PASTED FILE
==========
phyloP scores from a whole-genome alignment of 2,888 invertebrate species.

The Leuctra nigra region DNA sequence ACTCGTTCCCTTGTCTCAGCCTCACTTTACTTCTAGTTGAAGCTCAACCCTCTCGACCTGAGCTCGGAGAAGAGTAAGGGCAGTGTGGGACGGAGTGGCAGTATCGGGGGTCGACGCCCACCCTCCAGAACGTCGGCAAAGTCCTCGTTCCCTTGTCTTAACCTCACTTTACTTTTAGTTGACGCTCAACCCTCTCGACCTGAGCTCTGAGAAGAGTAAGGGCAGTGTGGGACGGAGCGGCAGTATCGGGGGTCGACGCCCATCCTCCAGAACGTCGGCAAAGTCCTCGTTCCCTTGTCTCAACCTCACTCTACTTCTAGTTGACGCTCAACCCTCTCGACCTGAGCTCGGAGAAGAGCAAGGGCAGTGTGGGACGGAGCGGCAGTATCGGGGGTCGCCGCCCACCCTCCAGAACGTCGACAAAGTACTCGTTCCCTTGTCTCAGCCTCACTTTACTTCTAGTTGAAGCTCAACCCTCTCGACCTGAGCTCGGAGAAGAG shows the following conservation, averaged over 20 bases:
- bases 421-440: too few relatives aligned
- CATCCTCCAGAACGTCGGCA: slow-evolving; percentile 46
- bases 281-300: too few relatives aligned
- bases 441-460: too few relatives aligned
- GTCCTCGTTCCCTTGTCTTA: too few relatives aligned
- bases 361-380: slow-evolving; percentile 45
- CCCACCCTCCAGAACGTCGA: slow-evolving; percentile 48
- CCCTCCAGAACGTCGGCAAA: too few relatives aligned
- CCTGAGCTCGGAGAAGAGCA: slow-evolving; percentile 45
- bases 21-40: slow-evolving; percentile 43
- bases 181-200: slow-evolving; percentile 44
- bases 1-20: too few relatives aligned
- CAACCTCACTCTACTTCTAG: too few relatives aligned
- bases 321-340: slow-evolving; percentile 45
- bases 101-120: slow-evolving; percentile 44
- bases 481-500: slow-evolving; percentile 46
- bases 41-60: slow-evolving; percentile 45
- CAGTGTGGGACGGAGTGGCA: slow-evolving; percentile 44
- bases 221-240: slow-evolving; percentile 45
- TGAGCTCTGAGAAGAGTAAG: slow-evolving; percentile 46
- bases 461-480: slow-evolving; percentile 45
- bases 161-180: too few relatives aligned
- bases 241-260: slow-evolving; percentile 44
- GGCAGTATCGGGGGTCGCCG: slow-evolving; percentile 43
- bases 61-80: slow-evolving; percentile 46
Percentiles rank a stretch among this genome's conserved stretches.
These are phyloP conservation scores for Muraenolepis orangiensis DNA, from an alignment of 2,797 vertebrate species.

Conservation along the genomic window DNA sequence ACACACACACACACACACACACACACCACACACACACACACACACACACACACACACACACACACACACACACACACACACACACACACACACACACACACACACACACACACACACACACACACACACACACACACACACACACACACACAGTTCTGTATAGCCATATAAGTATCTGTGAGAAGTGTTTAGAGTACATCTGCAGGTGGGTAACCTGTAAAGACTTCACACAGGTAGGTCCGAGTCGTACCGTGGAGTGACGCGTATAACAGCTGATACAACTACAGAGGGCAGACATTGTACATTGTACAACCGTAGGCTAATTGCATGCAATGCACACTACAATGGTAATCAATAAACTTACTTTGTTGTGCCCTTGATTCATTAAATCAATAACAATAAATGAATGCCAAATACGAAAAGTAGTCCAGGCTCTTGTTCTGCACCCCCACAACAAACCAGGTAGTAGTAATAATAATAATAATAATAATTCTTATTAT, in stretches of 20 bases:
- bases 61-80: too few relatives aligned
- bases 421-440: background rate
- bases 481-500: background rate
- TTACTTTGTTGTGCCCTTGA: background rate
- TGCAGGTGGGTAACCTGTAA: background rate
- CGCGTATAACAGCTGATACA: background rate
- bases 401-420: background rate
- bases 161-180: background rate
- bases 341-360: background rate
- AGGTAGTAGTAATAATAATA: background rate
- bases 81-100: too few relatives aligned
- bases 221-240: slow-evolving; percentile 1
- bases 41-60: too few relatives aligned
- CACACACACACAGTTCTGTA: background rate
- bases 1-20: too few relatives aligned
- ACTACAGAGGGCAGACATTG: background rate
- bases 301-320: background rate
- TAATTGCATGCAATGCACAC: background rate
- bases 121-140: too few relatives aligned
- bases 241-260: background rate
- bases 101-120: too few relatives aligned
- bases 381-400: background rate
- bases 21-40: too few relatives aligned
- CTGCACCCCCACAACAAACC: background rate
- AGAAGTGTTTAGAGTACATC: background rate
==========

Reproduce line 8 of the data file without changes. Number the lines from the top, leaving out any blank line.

- bases 361-380: slow-evolving; percentile 45